OCOEE — For the month of August, the city of Ocoee-owned Lakeshore Center was rented for four weddings, two Sweet Sixteen celebrations, a church banquet and a meeting.
And overall, city officials have rented the facility about 50 times since it opened last February, Ocoee Parks and Recreation Director Jeff Hayes said.
“It’s going well,” City Manager Rob Frank said about the center. “It’s rented out far in advance.”
The $2.3 million, 8,500-square-foot facility — which serves as the city’s community center — stands at 150 N. Lakeshore Drive, next to Starke Lake. Ocoee’s former, 36-year-old community center stood in this spot until it was demolished to make way for the new one.
Now, in several ways, the existing facility is overshadowing its predecessor.
For example, Ocoee officials anticipate collecting $129,108 in community center revenue this fiscal year, a 277% increase from the $34,252 they received from renting out the old center in fiscal 2013.
The total earnings include money collected from renters of the adjacent, historic Withers-Maguire House, the grounds of Bill Breeze Park and other parts of the lakefront area. In fiscal 2015, which starts Oct. 1, city officials anticipate receiving $149,160 in rental revenue.
“I would say we’ve been pleased with the rentals of the center and the house,” Hayes said. “The increase (in revenue) is mainly due to the fact that we’re charging more for (the new center) than we did for the old community center. The old center was renting for approximately $50 an hour, and this building we’re renting from anywhere to $1,000 to $1,250 for a six-hour block.”
The Lakeshore Center features a wide porch, an outdoor plaza, a modern catering kitchen, a meeting room and a specialized audio-visual system. The building can accommodate groups of up to 300 people, or more than twice the capacity of the old community center.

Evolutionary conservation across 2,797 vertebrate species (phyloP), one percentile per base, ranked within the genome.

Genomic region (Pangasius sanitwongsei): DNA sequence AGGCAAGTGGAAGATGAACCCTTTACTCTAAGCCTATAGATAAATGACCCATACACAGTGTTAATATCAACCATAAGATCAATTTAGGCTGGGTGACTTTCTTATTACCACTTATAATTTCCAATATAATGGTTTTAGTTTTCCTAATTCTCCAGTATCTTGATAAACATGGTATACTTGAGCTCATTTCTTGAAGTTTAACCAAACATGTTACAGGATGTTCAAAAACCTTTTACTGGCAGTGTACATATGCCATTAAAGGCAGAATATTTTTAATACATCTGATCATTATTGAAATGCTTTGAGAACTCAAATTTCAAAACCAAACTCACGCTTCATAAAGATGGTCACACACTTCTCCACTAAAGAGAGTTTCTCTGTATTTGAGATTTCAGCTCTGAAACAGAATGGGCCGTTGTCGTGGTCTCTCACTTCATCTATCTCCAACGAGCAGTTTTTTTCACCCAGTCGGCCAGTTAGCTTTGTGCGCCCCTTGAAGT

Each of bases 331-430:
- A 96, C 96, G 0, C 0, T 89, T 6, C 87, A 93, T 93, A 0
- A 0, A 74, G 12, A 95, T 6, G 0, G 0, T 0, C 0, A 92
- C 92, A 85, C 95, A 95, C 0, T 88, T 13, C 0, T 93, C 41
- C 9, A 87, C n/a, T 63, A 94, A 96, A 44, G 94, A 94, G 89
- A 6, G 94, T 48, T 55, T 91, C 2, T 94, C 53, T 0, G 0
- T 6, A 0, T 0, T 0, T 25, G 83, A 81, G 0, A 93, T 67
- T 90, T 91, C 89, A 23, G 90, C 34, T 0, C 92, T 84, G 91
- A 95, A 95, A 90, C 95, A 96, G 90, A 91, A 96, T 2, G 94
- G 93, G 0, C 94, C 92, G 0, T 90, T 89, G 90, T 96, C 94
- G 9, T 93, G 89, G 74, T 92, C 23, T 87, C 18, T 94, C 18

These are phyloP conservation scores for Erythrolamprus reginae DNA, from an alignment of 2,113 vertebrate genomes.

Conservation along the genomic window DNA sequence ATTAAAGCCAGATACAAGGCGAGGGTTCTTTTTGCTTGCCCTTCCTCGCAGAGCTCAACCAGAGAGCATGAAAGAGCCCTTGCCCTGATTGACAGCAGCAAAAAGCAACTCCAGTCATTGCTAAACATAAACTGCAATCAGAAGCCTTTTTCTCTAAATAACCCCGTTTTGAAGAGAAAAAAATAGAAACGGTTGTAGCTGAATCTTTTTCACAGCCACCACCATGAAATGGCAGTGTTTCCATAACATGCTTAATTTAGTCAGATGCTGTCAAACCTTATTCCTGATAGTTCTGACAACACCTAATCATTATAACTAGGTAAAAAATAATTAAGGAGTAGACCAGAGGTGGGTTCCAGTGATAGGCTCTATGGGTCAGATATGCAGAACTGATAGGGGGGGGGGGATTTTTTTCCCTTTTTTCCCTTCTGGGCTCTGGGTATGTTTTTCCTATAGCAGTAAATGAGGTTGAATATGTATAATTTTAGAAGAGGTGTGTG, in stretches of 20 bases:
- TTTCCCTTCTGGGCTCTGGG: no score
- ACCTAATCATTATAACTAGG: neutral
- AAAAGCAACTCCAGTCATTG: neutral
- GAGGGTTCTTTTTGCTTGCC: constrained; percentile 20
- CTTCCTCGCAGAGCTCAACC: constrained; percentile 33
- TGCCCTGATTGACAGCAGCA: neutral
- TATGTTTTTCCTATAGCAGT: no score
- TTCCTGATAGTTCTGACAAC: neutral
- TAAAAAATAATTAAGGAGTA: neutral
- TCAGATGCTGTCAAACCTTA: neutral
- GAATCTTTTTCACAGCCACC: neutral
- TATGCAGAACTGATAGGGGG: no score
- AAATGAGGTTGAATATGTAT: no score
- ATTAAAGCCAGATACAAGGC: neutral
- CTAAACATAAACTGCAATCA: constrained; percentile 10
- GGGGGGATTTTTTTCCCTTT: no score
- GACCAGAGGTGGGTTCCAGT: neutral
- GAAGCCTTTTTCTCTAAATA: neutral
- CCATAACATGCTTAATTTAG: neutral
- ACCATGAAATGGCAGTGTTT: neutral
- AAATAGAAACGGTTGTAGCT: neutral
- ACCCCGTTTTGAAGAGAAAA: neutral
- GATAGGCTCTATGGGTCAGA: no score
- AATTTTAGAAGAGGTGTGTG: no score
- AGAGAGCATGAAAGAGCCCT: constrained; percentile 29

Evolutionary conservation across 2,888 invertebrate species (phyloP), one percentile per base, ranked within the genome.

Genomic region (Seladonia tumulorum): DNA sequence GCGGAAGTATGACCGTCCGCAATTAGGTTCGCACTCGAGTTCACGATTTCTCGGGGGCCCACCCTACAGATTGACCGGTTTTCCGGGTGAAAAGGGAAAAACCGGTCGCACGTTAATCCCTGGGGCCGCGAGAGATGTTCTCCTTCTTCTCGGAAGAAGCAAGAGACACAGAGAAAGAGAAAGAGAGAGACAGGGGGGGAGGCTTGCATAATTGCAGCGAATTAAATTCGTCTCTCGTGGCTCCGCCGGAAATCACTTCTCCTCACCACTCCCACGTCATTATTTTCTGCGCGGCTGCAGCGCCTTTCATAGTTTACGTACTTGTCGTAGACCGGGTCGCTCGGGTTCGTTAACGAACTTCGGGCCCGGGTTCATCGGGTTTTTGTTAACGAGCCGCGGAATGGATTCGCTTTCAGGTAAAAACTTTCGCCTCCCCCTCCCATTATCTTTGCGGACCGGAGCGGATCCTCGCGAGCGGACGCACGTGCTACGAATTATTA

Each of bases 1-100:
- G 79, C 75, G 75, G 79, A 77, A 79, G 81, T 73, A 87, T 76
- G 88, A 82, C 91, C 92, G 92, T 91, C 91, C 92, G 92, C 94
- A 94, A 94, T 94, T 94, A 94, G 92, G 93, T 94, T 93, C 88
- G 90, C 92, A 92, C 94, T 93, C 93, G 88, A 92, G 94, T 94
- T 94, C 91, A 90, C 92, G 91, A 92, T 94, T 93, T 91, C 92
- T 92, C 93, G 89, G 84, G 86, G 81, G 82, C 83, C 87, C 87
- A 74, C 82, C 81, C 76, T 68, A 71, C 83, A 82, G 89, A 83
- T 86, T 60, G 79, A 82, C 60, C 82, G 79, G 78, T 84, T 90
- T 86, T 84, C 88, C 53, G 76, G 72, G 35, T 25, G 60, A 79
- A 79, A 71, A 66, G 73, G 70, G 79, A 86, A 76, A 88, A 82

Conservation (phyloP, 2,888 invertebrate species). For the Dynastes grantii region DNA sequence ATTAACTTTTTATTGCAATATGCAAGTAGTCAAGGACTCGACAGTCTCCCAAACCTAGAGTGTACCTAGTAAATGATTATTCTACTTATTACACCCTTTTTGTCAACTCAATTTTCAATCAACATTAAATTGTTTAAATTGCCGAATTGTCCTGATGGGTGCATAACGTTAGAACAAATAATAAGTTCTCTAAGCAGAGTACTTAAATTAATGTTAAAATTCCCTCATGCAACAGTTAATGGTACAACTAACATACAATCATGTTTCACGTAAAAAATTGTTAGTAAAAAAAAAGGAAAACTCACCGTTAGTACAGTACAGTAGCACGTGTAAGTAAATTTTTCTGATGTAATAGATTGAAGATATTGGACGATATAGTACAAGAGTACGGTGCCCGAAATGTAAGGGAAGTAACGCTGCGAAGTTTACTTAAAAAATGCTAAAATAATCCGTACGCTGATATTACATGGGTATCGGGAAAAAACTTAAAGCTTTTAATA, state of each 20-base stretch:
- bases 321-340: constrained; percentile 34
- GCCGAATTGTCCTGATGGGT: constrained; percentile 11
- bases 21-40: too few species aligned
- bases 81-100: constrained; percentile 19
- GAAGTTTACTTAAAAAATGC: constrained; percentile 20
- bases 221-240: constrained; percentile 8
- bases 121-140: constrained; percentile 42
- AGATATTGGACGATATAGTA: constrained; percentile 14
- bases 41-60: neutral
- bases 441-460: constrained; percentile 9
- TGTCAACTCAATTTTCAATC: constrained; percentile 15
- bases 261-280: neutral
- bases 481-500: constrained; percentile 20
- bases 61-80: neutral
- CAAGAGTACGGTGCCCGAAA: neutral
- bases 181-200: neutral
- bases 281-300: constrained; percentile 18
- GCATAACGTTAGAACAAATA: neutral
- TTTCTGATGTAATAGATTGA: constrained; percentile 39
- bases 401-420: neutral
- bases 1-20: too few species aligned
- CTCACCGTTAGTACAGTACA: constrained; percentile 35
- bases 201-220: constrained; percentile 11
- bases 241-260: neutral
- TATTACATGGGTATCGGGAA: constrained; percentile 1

The Withers-Maguire House can be rented for wedding preparations, business meetings and other activities. Built in 1888, the two-story house has Florida Heart-pine floors throughout the interior and a large, wrap-around porch. The city purchased the house in 1979 and meticulously restored it.
Frank said city workers rearranged items in the house about 18 months ago to make it more accessible.
“It was hard to rent it before, because there were period pieces in the living and dining rooms,” he said. “We moved them to the second floor and made it more of a museum upstairs. Downstairs, we set up tables to make it better for meetings and group activities. It’s been about a year now that it’s been open to the public for rentals.”
Rental rates for the house include residential rates of $40 per hour and non-residential rates of $50 per hour.
For more Ocoee facility rental information, visit ocoeelakeshorecenter.com or call (407) 877-5803.
Contact Tony Judnich at [email protected].
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